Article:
My autistic daughter has mentioned a Netflix show called “The Extraordinary Attorney Woo” a few times this year, and we finally got to watching the show today. I didn’t want to like it at first because it seemed to fall into the stereotypical savant portrayal of autistic individuals in the media. Hollywood’s infatuation with the polar opposites of those with autism doesn’t do neurodiversity any favors. What about all the people who are autistic but not genius? Savants make up less than 1% of the autistic population. So, if the fascination is with the genius that comes with the oddity—autism, then how are autistic people without the genius supposed to feel about themselves? Frankly, I was afraid the show would be another typecasting ideal that my daughter wouldn’t be able to meet.
A dull pain crept up in me a few minutes into the first episode when Woo’s father received her diagnosis. The memories that triggered. Why would I want to watch a show about people with autism? I live that life full-time already! The weird, curious glances from strangers, the ache of not having sufficient support, the frequent ostracization, the helplessness, and even the tremendous effort I made to get my daughter through escalators, revolving doors and loud crowds for most of her childhood and a large chunk of my adulthood. But my daughter was entranced, so I accompanied her. Slowly, I gave the show more credit for their accurate portrayal of life with autism—the tactile and auditory sensitivity, echolalia, and even the way Woo walks match my daughter!
So much of Woo’s challenges could have been overcome or at least mitigated with early intervention using a combination of ABA behavior therapy, occupational therapy, counseling and physical therapy, but these services are almost nonexistent in Asia (actually most regions). My daughter received all of the above in ample amounts only after I exhausted all psychoeducational resources in Taiwan and moved to the US to give her the best chance at success, at living a productive, independent life. I even started a nonprofit to bring behavior therapy and other evidence-based emotional wellness practices to families worldwide, so that families wouldn’t have to go through my pain. Healthy, functioning families are the foundation of prosperous, peaceful societies.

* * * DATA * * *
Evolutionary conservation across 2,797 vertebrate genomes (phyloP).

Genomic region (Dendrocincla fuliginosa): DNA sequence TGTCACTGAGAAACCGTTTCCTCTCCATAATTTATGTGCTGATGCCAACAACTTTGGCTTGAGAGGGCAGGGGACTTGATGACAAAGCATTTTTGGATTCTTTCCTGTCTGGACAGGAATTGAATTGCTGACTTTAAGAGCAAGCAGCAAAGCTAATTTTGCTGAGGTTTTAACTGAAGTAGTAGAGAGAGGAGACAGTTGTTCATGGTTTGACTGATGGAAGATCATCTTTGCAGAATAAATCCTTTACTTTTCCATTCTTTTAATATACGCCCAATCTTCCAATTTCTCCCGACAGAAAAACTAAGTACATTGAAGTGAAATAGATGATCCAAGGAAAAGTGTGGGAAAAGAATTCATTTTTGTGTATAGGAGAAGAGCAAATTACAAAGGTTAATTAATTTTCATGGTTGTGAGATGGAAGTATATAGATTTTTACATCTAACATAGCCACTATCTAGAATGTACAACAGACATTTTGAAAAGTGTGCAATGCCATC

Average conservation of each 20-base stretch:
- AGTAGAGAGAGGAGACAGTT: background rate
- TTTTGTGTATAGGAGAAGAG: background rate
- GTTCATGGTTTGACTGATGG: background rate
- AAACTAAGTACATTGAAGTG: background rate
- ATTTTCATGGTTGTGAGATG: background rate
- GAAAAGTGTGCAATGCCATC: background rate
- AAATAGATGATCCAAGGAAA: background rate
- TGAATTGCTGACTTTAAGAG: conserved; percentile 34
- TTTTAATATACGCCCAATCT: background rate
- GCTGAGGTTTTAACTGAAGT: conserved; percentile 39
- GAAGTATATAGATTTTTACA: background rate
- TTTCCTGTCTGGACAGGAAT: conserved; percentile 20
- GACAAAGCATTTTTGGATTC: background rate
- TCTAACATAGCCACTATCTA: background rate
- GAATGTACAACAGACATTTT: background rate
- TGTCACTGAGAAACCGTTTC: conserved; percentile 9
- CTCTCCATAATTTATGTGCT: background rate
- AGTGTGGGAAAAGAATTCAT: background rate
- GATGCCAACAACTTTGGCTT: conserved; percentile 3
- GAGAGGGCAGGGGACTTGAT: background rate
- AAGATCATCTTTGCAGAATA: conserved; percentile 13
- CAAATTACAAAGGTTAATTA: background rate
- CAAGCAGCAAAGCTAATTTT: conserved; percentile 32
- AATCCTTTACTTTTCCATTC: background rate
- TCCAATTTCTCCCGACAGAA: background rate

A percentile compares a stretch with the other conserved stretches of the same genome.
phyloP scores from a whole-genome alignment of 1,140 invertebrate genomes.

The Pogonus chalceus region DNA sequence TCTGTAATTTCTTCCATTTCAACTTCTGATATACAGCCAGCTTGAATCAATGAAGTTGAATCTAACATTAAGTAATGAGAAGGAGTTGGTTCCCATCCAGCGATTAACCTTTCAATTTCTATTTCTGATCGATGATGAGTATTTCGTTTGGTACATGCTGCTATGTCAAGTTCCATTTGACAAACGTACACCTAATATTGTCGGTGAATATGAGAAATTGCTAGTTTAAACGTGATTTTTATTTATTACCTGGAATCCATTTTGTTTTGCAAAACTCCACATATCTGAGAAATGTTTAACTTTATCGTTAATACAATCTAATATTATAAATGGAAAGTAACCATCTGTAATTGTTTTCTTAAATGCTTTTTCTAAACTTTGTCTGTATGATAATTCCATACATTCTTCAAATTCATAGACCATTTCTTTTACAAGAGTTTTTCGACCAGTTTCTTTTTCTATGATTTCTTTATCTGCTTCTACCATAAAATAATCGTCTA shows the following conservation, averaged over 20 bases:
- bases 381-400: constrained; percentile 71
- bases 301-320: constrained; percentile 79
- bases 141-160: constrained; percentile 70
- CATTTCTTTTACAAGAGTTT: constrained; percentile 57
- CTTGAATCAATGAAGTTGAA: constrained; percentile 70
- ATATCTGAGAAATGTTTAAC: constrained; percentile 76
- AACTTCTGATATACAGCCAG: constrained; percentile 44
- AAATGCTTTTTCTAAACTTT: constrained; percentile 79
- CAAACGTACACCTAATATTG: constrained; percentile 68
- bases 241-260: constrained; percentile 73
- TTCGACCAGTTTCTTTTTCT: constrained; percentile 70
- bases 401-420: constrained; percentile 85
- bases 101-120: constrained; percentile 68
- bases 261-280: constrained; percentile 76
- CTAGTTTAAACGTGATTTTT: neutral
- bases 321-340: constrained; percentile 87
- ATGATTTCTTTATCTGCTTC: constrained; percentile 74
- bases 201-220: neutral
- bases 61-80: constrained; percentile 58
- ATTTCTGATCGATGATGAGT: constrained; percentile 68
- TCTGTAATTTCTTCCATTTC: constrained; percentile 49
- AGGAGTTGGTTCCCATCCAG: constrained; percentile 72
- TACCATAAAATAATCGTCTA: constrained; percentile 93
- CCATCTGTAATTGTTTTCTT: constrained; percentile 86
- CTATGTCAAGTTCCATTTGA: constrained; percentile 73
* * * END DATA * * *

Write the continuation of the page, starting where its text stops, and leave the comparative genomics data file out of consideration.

The stress and isolation that special needs families bear cannot be overestimated. Nobody, despite their best intentions, will include you for long because it’s just too messy, too much trouble, and too time-consuming to include your autistic child. Even though those who are compassionate and help usually fall wayward because it’s exhausting, and change is slow. Autism isn’t a disease where people can cheer you on for a few months and then celebrate your full recovery. It is a lifelong neurological processing disorder, and it’s exhausting. In fact, a big percentage of caretakers and siblings of autistic individuals suffer from PTSD. It takes a lot of education of the caregivers, and support from schools, family members, governments, and corporations.
For almost ten years, I didn’t go anywhere (even inside my house) without a big purse filled with her visual schedule, first/then chart, token reward chart, fidgets, earplugs, and extra changes of under clothes. Applied Behavior Analysis (ABA) is the gold standard of treatment for autism. It allows autistic kids to learn social skills, coping strategies, perspective-taking, self-regulation, and advocacy—skills they will need to navigate life with their autism. Unfortunately, ABA behavior therapy is rarely available outside the US, and demand far outstrips supply in the US. Hopefully, Netflix, my nonprofit curaJOY and all the other friends of neurodiversity will raise not only awareness but move on to making concrete help like behavior therapy accessible to the entire world.
Back to my daughter, she was beyond overjoyed from watching the show—just seeing someone who also flaps their arms oddly, and repeats sentences mechanically—just seeing someone who is like her and yet able to live a productive, purposeful life. She couldn’t stop walking about “The Extraordinary Attorney Woo” for the rest of the day and wrote a long diary entry about it before I wrapped up my night with my own version here. Representation does make a difference. It gives people a spark of courage to stand up for themselves. We all long to belong, and the world is an alien place to too many of us—whether is the autistic kid who mutters to herself and lines up her food, the only Korean (or insert any minority ethnicity) in your school, foster kids who feel unwanted, bouncing from one place to another. Tolerate and embrace differences. Then go a step further, and do something to level the playing field. You might be the spark of courage that jumpstarts someone’s life.